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No, the real division was between the visible world and that other world, where Isabel waited for me like a dark dream. (p.63)

The story “The Room in the Attic” by Millhauser becomes extremely fantastical when Isabel is introduced. From the beginning of their friendship, David doesn’t even know if she is real, or if Wolf was fooling around with imageshim. As their friendship develops between David and Isabel, David is drawn to this fantastic world in which everything is a mystery. What is so fantastical about Isabel is that she is almost ghost-like, hiding in the darkness and her touch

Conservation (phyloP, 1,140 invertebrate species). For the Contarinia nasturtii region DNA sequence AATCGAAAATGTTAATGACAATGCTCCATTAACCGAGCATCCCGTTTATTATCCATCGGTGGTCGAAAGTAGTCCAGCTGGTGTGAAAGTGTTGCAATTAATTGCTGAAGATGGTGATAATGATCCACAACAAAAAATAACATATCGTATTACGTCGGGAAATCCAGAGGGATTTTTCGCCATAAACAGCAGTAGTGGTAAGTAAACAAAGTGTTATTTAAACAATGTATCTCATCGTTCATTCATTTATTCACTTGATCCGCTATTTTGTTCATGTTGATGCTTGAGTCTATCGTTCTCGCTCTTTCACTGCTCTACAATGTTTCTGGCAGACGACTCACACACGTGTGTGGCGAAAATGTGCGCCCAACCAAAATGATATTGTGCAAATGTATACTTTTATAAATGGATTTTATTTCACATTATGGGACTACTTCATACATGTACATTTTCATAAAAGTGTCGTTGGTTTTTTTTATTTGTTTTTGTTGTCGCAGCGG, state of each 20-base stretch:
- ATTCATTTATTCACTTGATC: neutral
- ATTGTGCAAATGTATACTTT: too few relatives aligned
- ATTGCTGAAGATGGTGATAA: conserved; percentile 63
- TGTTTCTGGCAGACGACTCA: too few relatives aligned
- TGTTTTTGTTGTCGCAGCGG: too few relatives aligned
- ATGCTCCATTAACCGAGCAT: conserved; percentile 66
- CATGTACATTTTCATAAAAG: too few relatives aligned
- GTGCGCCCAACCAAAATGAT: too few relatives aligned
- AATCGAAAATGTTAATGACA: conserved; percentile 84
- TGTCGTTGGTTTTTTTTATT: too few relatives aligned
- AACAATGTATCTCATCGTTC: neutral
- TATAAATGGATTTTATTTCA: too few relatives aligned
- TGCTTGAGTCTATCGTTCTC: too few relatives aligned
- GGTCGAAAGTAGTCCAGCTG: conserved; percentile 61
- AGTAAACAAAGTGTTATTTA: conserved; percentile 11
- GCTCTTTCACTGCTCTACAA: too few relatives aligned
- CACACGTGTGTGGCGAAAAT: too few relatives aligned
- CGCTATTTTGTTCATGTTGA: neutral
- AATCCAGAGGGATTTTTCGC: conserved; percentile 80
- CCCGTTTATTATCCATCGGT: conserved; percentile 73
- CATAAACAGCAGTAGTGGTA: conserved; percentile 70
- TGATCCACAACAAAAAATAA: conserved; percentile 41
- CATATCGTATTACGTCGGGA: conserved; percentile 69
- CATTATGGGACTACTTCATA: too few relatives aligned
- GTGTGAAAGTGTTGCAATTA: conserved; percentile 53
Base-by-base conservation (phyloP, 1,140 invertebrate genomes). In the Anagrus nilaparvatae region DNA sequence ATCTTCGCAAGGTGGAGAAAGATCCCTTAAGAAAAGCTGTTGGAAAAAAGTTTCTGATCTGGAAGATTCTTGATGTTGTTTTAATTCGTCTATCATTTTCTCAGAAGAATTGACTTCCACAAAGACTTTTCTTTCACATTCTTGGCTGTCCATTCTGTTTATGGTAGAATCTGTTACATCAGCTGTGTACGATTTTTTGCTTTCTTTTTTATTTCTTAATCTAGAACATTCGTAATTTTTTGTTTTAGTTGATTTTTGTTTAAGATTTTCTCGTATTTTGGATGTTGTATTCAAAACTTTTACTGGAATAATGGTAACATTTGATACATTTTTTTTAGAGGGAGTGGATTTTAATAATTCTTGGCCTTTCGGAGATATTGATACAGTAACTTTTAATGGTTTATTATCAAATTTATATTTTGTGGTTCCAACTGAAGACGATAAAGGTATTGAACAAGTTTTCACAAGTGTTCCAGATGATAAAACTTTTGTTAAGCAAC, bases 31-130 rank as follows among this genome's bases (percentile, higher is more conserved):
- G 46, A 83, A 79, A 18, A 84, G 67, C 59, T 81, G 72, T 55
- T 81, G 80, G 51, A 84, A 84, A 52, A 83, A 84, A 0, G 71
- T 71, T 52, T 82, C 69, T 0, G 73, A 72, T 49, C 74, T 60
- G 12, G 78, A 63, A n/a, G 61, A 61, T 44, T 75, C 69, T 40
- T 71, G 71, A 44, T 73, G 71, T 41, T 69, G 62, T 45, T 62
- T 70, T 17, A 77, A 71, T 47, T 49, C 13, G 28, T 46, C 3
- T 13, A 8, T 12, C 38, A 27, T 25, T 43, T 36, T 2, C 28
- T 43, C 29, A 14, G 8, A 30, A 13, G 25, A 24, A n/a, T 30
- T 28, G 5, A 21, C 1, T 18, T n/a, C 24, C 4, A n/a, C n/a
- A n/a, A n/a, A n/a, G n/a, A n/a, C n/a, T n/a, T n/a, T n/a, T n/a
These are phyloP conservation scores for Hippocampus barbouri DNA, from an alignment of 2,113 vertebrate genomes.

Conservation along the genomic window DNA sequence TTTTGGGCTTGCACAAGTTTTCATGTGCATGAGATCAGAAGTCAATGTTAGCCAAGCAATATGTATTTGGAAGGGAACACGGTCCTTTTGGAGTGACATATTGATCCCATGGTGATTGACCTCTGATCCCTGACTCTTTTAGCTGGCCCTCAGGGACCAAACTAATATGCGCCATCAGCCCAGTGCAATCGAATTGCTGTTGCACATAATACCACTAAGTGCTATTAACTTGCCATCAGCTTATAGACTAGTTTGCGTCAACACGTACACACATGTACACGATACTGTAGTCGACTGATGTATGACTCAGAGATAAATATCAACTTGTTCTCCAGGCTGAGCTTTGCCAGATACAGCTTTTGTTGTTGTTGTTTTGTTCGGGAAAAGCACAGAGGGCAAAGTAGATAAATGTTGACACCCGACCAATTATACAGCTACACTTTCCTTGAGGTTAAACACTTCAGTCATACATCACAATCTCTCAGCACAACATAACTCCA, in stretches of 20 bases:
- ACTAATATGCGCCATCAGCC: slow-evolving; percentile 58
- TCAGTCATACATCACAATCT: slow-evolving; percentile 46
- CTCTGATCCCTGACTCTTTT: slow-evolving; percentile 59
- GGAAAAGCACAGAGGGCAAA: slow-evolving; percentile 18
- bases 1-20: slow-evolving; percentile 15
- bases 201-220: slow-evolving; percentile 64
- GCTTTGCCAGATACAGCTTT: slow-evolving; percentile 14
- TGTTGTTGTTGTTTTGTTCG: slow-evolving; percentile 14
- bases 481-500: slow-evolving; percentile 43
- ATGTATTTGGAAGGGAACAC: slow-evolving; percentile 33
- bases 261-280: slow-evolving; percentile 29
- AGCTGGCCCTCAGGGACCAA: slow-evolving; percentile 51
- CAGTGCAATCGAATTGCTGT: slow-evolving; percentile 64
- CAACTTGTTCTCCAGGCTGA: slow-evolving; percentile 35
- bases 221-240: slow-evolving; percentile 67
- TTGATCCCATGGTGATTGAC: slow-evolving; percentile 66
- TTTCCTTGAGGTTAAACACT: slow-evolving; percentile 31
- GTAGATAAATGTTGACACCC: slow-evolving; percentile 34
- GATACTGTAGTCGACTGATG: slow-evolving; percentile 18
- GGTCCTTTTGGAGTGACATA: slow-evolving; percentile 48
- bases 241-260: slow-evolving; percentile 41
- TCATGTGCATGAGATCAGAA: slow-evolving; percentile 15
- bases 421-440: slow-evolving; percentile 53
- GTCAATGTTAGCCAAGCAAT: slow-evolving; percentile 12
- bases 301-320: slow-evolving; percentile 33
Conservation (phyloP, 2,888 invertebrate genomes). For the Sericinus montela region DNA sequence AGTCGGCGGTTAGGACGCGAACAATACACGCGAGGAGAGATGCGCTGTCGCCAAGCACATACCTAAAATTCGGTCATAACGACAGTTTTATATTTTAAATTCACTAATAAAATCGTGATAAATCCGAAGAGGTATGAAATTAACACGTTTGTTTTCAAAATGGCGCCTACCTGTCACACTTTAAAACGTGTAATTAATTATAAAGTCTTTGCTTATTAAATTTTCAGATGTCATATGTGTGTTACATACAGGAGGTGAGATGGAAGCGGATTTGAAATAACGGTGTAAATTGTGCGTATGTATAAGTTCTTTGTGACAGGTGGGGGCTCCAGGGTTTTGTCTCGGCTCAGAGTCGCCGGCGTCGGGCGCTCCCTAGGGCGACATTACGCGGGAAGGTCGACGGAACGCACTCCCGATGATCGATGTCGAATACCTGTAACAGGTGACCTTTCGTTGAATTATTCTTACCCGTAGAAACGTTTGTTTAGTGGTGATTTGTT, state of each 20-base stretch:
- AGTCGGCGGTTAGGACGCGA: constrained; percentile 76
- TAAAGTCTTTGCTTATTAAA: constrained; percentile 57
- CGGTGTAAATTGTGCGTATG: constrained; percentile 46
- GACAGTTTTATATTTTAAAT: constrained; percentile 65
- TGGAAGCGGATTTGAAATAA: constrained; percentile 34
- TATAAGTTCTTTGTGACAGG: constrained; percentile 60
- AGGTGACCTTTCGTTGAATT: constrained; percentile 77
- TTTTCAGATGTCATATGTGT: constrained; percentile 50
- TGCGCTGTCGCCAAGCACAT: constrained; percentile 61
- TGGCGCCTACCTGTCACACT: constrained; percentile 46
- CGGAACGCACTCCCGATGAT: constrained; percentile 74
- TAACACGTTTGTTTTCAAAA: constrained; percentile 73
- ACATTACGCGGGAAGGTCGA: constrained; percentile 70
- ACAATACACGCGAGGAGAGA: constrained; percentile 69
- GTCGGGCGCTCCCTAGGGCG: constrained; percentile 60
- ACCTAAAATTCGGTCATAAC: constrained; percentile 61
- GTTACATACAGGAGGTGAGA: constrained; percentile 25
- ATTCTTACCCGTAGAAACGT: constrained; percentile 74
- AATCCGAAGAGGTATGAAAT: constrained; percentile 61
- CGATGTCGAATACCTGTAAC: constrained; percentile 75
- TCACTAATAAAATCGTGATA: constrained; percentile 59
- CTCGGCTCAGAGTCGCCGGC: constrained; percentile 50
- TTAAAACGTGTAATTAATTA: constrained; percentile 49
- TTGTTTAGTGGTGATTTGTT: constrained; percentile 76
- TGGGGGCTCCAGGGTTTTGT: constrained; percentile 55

and presence fleeting. Millhauser makes us feel the mystery of her and the surrealness of this room that David comes back to almost every day. I was extremely surprised when Isabel revealed herself and David covered his eyes and ran out of the room and away from the house. It’s as if David wanted to continue living in the fantastic reality of not seeing or truly knowing. Through the story, David becomes more immersed in the love for darkness and is lured into the excitement of the unknown. Two lines that struck me, though, were when “during these seizures, I have delusions I call Isabel.” (p. 56) and “… I waved to Wolf’s mother, who turned out to be a jacket on the back of a shadowy chair …” (p. 73) because both suggest that everything that David has described in Wolf’s home may have just been his imagination. If the mother is a jacket and the family isn’t real, had David been visiting an abandoned, dark house? The darkness would have been real, but everything else could have been in his mind.

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